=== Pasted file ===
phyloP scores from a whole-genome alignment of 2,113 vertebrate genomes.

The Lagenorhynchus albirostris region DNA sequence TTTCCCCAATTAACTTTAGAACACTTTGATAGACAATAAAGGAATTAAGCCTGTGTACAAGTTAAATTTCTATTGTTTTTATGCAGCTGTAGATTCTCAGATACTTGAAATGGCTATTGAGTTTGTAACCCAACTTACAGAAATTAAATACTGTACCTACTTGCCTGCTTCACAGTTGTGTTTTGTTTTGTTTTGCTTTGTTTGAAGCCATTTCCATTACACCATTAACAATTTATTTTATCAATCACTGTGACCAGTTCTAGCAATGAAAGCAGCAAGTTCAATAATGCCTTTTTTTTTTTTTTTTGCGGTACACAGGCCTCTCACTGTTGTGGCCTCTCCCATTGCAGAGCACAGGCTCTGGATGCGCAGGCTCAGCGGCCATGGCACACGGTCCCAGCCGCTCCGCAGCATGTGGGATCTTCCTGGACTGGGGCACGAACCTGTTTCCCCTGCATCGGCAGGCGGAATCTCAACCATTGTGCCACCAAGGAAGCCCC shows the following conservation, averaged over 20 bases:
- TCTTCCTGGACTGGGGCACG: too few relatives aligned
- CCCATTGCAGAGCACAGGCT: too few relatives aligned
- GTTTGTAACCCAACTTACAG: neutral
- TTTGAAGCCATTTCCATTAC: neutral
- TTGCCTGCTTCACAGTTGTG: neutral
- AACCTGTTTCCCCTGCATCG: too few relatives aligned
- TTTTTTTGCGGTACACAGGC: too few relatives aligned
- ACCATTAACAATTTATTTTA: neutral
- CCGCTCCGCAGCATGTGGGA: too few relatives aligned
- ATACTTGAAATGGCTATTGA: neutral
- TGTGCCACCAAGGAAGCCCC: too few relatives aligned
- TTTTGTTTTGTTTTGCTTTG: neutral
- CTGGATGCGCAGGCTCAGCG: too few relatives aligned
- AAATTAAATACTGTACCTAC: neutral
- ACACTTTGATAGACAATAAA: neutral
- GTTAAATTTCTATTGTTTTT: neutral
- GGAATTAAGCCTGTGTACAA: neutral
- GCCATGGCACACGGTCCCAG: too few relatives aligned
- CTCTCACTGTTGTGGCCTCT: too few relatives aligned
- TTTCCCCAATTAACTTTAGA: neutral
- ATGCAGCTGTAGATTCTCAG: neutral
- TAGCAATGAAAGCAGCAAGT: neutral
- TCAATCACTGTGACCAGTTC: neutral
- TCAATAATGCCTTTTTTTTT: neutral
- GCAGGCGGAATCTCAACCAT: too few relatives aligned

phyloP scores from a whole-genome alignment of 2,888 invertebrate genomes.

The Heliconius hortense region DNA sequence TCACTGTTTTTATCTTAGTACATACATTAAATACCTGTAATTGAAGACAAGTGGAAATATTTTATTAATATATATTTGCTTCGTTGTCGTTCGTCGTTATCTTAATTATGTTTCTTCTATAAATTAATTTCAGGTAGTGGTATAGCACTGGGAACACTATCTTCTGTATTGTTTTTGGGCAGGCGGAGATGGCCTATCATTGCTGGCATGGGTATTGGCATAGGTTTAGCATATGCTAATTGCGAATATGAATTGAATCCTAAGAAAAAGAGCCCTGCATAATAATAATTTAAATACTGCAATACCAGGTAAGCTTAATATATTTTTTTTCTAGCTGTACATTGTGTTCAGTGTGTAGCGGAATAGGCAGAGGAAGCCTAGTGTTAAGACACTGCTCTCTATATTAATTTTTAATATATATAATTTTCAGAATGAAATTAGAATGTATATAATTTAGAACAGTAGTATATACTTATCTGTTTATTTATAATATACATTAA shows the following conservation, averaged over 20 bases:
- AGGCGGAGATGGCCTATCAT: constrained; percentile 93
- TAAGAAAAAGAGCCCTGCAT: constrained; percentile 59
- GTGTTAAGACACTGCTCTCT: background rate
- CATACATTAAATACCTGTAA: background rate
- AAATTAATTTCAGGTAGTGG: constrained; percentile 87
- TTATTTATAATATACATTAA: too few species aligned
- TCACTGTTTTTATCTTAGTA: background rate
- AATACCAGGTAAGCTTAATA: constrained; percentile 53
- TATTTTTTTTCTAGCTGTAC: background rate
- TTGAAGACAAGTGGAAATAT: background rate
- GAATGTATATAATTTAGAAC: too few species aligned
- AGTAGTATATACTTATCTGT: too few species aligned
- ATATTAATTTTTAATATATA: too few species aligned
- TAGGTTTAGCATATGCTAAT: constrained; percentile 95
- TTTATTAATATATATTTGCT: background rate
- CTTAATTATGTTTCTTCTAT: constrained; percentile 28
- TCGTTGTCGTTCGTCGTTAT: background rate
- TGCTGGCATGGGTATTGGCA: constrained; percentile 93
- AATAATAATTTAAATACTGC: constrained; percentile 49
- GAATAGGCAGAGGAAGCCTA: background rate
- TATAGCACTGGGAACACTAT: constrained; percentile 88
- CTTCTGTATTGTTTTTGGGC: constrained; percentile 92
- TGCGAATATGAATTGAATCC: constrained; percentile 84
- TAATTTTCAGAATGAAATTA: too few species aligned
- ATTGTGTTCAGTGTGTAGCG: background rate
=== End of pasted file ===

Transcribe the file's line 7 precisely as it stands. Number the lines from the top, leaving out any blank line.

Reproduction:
- TTGCCTGCTTCACAGTTGTG: neutral